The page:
WASHINGTON — President Donald Trump’s refusal to cooperate in the House Democrats’ impeachment inquiry hasn’t slowed down the fast-moving probe. The investigation has picked up speed and widened in scope as a succession of State Department and White House officials have come forward with testimony.
The willingness of those officials to testify, over Trump’s objections, has undercut the president’s strategy of stymying investigations by denying access to documents and key administration officials. While other congressional oversight investigations into Trump’s finances and political dealings have been stalled for months as the president’s legal team argues that executive privilege prevents political appointees from coming forward, the argument has not been enough to keep longtime civil servants from complying with the House inquiry.
Legal analysts said the current and former officials who have testified have exposed the limits of the White House’s ability to corral officials behind Trump’s blanket defiance of congressional subpoenas. The president can threaten to fire political appointees, but career civil servants such as those at the State Department are afforded some level of protection from retaliatory action, said legal analysts.
“We’re seeing the White House, basically, having it’s bluff called,” said Gregory Brower, a former director for the FBI’s Office of Congressional Affairs, and former deputy general counsel for the bureau, now a lawyer in private practice.
Brower said the executive privilege argument has worked in keeping political appointees such as former White House Counsel Don McGahn from agreeing to testify in part because “the political appointees are afraid to lose their job or afraid to fall out of favor with the White House or the Republican establishment. But your typical employee who does have Civil Service protection against whistleblower reprisal or other improper actions, and just feels duty bound to tell the truth, they’re cooperating.”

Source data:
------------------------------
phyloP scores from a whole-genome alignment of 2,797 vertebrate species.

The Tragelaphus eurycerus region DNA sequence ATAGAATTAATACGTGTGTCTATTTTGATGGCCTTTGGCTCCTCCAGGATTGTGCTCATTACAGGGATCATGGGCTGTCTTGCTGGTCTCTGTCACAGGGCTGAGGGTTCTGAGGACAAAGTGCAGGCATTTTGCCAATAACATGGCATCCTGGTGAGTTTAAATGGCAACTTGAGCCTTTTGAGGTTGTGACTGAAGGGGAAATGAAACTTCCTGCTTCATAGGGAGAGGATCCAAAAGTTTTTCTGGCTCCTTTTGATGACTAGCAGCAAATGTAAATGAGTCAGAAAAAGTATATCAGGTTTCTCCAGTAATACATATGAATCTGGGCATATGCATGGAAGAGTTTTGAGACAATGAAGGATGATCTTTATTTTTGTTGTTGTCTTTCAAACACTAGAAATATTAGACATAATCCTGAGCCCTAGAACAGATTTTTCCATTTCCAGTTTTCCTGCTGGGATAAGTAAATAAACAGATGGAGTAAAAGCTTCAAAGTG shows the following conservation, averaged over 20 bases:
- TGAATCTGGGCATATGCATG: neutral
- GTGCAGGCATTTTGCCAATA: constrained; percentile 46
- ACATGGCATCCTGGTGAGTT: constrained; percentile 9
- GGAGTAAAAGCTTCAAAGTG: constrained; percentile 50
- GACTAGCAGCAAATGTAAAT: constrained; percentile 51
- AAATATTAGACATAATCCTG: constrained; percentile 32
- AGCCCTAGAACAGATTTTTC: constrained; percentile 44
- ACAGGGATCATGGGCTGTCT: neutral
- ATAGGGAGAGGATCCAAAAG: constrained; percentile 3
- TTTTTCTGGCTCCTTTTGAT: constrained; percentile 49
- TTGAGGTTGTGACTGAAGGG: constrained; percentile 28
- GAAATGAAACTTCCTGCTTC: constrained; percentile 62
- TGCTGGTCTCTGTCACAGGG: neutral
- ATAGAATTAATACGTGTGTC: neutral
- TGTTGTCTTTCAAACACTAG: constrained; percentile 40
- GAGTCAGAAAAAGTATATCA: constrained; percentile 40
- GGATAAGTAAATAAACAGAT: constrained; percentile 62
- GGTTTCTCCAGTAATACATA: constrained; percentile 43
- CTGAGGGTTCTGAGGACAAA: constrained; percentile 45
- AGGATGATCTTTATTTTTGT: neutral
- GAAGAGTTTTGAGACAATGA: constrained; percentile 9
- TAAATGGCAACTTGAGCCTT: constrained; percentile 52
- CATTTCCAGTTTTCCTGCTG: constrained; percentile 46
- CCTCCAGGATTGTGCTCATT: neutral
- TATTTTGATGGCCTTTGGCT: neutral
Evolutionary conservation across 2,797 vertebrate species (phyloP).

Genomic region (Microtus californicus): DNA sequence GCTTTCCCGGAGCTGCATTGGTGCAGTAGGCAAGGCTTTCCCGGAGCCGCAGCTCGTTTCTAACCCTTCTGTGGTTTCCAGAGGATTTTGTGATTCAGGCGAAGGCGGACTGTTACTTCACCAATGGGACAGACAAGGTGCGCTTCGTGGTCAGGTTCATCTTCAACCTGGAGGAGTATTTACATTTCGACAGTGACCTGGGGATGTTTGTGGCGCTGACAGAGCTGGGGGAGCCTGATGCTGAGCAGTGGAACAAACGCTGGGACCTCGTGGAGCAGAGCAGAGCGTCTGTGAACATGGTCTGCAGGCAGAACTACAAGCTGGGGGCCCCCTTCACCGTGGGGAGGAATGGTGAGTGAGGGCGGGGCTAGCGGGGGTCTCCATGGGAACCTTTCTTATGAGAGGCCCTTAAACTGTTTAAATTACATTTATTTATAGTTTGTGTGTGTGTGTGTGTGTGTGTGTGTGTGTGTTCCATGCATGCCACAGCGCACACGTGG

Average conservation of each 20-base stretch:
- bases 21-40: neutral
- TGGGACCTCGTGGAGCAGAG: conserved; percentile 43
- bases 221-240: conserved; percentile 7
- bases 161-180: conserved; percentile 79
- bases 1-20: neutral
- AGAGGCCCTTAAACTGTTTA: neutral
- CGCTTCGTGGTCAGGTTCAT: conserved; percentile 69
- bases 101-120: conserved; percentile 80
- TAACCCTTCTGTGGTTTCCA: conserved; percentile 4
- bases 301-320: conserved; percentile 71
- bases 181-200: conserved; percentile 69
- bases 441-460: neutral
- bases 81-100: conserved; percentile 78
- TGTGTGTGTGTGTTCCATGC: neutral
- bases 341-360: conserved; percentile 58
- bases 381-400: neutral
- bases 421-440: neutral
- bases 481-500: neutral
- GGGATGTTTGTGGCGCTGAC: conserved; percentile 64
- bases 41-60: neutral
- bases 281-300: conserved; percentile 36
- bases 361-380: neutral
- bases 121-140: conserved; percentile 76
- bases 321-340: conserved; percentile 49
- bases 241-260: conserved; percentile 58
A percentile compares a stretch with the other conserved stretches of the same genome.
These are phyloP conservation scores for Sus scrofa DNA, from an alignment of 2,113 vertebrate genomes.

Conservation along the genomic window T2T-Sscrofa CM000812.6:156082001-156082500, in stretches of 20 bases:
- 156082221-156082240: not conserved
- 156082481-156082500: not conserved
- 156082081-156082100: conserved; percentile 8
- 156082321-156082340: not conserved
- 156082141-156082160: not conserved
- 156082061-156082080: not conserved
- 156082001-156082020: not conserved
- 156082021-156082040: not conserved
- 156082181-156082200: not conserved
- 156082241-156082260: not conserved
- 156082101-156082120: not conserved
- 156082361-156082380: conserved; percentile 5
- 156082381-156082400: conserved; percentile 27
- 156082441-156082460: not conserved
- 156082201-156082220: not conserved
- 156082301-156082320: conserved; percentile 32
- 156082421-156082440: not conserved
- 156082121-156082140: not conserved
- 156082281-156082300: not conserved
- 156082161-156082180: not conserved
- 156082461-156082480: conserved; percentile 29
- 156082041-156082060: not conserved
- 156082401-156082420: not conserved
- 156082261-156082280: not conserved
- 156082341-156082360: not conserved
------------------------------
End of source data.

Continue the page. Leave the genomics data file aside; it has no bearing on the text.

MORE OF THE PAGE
The White House has contended, among other things, that the inquiry is not legitimate because the full House hasn't voted for it and that Trump is being denied due process.
Since White House Counsel Pat Cipollone issued a letter to House Democratic leaders on Oct. 9 declaring the White House would not cooperate with the inquiry, a steady flow of high-profile witnesses have either voluntarily, or under the order of a subpoena, testified before lawmakers, behind closed doors, about their knowledge of Trump’s push to have Ukraine investigate a Democratic rival, Joe Biden, ahead of the 2020 election.
Those who have testified include former White House foreign affairs adviser Fiona Hill, European Union Ambassador Gordon Sundland, former Ambassador to Ukraine Marie L. Yovanovitch, Deputy Secretary of State George Kent, and Michael McKinley, a former aide to Secretary of State Mike Pompeo.
As other Trump loyalists have refused to comply with congressional subpoenas — including Trump’s personal attorney Rudy Giuliani and Secretary of State Mike Pompeo — the Democrats leading the probe contend their defiance only helps bolster the case for an impeachment charge against Trump on obstruction.
“We will consider defiance of subpoenas as evidence of the President’s effort to obstruct the impeachment inquiry, and we may also use that obstruction as additional evidence of the wrongfulness of the President’s underlying misconduct,” House Intelligence Committee Chairman Adam Schiff (D-California), said in a letter updating the House Democratic Caucus on the inquiry last week.